Highlighting the pros and cons of using water bottles vs. using water reservoirs. 

Water is an obvious necessity when working in the field. The experts say you’re supposed to consume a liter per hour while playing outside which can make the logistics of carrying and consuming a bit tricky. Water weighs just over 2 pounds per liter, so you don’t just want to load up with 10 liters and haul away as you’d be looking at over 20lbs in weight. Unless you’re hiking in desert areas, the best way to go about managing your water supply is through smaller refillable options like bottles & reservoirs.  Let’s break down the up and down sides of both.

Things to Consider:

  • Storage, Shape & Size
  • Purification
  • Water Consumption & Refill
  • Durability
  • Weight


First off, I’ll be upfront with you and tell you that I’m a bottle guy. I’ve tried the reservoir thing and it just doesn’t work with the way I pack my gear and the rate at which I consume water. That being said, I completely understand and respect the reservoir thing and wish that I wasn’t such a stubborn old fart who doesn’t change his ways.

Shoutout to Heels and Hiking Boots. You should definitely checkout this blog.
Shoutout to Heels and Hiking Boots. You should definitely checkout this blog.

Bottles offer a number of pros that reservoirs don’t, such as a defined shape and increased durability. The defined shape makes a number of things easier. It’s much easier to guarantee that iodine tabs and other purifiers reach 100% of the water within your container when it has a defined shape. It’s also much easier to clean when you need too. The other big factor is durability, and this is especially serious if you’re constantly working with and around sharp objects like tent steaks, knives, ice tools or crampons. I, personally, have punctured a reservoir by storing it too close to my crampons on a trip. Yes, it was a dumb mistake that could have been avoided, but that doesn’t change the fact that it happened and it wouldn’t have happened if I had been using my preferred Nalgene bottles. Another big up for bottles is that if you’re a fast drinker, they’re much easier to refill and replace than a reservoir (when stored correctly in a backpack. We’ll get into this more when we talk about reservoirs.)

Bottles do have some downsides as well. Shape, for example, is both an upside and a downside. Objects with defined shape are the same size whether their empty or full. Sometimes, on shorter days or on days when I know I’ll have consistent access to water, I’ll only fill one bottle to save myself some weight. If I were using a reservoir I’d save both space and weight, but because I use bottles I still have to find room for them. Weight is another downside, a good durable bottle is usually going to weigh more than your standard reservoir and backpackers know that every ounce counts.


So, the biggest thing with reservoirs that makes them so damn cool is the access to your water. Yup, there’s a hose that you can drink out of on the move, on the go, and when you stop. Believe it or not, that’s not all. Studies show that using a straw (hose) actually increases the rate at which you consume water, AND, it keeps you more effectively hydrated. Essentially, when you’re using a bottle you hike for a while building up heat and sweating out moisture. Then you stop, drink a bunch of water and “re-hydrate”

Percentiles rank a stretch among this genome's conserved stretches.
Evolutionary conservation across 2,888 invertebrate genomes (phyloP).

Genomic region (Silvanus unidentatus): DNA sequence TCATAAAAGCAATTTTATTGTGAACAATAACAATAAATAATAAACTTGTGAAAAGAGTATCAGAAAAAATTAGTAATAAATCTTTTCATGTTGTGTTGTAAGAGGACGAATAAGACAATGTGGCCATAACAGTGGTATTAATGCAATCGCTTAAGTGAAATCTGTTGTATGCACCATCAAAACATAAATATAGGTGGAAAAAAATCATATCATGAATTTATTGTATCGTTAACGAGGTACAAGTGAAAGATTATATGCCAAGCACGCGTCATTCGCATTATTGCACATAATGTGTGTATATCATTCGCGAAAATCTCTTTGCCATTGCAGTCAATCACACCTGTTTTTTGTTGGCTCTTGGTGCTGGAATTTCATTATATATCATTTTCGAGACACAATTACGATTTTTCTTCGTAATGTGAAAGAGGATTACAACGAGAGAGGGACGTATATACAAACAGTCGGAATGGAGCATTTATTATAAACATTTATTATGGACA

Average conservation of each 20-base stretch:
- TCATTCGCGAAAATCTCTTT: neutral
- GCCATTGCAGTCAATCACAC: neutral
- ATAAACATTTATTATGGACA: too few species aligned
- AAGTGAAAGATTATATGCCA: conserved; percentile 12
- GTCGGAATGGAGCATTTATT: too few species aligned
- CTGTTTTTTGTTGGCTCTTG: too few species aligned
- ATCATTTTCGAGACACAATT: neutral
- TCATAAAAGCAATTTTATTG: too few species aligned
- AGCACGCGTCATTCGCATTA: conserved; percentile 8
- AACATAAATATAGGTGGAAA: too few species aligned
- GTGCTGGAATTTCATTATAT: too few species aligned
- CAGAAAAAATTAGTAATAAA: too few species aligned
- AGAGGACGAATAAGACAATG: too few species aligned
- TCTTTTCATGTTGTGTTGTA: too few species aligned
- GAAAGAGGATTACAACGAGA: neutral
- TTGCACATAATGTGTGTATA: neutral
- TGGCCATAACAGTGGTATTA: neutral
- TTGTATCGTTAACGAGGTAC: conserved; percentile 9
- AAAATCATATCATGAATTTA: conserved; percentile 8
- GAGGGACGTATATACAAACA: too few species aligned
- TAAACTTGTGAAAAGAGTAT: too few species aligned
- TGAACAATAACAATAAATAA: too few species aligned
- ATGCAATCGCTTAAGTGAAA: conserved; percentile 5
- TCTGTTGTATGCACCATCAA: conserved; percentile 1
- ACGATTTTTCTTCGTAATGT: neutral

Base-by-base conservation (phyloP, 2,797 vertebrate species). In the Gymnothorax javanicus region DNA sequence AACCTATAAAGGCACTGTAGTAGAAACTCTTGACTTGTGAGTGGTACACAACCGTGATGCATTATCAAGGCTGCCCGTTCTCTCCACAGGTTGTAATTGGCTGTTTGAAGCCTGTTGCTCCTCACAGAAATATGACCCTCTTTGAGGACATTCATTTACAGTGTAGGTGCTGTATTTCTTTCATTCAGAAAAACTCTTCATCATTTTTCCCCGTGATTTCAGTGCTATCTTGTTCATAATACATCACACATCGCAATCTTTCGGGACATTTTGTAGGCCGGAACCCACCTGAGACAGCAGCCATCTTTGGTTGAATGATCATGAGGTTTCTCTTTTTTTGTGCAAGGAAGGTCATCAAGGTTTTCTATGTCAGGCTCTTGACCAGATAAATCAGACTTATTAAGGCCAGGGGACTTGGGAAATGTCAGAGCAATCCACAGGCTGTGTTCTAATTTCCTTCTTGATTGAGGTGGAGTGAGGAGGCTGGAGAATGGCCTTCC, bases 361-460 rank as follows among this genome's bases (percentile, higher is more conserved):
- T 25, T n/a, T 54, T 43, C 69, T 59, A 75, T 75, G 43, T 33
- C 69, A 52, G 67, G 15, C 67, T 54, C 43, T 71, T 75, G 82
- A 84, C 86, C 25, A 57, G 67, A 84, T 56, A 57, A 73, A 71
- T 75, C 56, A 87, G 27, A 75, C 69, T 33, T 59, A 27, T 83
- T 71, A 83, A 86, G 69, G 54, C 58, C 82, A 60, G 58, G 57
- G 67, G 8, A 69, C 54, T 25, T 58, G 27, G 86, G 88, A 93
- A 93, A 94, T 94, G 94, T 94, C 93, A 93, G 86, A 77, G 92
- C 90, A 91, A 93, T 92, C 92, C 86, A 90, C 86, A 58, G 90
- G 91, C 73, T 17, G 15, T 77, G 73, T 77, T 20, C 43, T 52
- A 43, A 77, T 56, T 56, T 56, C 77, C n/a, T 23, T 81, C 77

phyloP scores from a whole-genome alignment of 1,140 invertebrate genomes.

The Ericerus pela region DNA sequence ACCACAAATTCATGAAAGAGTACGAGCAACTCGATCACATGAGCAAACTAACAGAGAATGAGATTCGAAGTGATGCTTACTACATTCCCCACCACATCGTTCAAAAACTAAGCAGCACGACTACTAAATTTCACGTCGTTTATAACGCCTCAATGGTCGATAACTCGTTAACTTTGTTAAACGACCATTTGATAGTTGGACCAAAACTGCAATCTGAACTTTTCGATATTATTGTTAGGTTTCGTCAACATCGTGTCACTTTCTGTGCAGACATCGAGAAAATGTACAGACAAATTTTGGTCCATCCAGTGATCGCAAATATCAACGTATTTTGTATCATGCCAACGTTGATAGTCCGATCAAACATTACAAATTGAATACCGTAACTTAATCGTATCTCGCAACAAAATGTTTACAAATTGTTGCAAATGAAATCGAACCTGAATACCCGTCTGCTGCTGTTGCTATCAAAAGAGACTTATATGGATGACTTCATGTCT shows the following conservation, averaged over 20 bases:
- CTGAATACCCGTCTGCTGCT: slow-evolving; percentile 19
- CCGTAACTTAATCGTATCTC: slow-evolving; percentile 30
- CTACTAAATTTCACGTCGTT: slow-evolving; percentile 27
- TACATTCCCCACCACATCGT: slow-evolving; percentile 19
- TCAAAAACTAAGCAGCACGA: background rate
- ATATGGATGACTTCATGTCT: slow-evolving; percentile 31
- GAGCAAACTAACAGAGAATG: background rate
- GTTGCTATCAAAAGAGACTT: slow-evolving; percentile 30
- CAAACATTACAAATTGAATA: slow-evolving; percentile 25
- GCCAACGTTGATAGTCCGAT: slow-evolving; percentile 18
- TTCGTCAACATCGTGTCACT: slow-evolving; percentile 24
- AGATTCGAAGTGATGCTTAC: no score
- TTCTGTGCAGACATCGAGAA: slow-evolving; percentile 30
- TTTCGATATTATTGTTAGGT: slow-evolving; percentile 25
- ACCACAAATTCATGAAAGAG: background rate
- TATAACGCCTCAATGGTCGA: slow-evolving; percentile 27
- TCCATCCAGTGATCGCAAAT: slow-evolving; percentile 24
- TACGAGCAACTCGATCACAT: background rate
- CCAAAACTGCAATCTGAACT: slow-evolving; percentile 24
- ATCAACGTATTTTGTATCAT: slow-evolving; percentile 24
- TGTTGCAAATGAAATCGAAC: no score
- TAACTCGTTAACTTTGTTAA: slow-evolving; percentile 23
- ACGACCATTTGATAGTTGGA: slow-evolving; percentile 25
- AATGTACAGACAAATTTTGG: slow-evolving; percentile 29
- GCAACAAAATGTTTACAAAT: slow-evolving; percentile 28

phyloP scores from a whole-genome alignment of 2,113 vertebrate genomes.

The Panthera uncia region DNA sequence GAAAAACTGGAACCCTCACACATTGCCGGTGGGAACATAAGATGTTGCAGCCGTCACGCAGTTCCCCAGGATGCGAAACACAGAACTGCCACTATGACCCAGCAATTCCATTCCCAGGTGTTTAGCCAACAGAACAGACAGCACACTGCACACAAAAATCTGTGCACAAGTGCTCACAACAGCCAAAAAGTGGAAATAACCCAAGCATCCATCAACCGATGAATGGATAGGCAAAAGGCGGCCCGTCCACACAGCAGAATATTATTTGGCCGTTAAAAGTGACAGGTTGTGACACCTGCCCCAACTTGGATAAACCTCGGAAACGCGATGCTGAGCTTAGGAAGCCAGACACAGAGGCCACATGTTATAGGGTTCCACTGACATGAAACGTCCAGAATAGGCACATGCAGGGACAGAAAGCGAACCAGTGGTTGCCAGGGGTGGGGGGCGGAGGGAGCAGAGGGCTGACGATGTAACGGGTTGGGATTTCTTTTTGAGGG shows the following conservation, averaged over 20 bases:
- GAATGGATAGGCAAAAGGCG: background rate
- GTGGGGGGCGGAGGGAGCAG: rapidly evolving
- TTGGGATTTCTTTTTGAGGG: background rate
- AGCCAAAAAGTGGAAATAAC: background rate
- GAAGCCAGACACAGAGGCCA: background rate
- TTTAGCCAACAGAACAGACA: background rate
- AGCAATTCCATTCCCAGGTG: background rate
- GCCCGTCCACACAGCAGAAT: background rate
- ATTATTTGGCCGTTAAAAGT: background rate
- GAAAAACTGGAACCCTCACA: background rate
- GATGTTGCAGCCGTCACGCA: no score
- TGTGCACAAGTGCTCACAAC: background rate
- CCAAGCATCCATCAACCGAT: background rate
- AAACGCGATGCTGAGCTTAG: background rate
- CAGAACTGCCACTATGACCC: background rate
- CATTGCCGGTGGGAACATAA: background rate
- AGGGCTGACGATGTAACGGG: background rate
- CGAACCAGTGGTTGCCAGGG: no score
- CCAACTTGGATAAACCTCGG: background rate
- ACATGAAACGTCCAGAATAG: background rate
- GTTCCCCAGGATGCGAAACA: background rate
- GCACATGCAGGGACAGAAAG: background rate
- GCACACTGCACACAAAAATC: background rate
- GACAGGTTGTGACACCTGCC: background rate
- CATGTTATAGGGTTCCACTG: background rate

Consider the above chart, with a tiny grain of salt, I’m not really a numbers wizard but I’m trying to illustrate the concept. Assume that at the start of the day, you down a full 1L of water and start hiking. As you hike with a bottle (blue line) you deplete your water source and replenish it, however, while hiking with a reservoir (orange line) you maintain a consistent level of hydration. So, this is the first big upside.


The next couple upsides speak directly to the downside of bottles. Reservoirs don’t have a definitive shape so you fit them just about anywhere be it full or empty. They’re also bigger so you don’t have to fill them as often which is great for days when you might be scarce on water supplies or have super long hikes. They’re normally lighter in weight as well, so from a “base weight” perspective they’re a little more efficient.

On the flip side, there are some downsides. My big personal hiccup comes with storage and refilling. A 3L reservoir is going to weigh about 6.5lbs, so right off the bat, it’s one of the heaviest and most dense items in your pack. Per packing standards, this means it needs to be carried close to your shoulders in the middle of your torso which is conveniently where everything else needs to go too. The issue comes when you have to refill, you need to pull everything out of your pack to get the reservoir out and put it back in. The “out” part of this is easy, but the lack of definitive shape makes it very hard to “stuff” this into a backpack. The other big hiccup is purifying your water. If you’re using some form of a dissolvable tablet then it’s tough to guarantee 100% purification. I put a little extra emphasis on that because this is really only for you germaphobes out there… and the lawyers I suppose. And lastly, like I mentioned before, the durability is a factor. Reservoirs are impressively durable, however, they can still be punctured and that would be a horrible thing to do on day 3 of a 10-day trip. The last thing, and this is super minor, but in shallow water it can be tough to fill a reservoir by sticking it in the river. Essentially this leaves you two options, either bring another bottle to fill with or keep hiking downstream until you find a source with a better collection point. It’s just more work.


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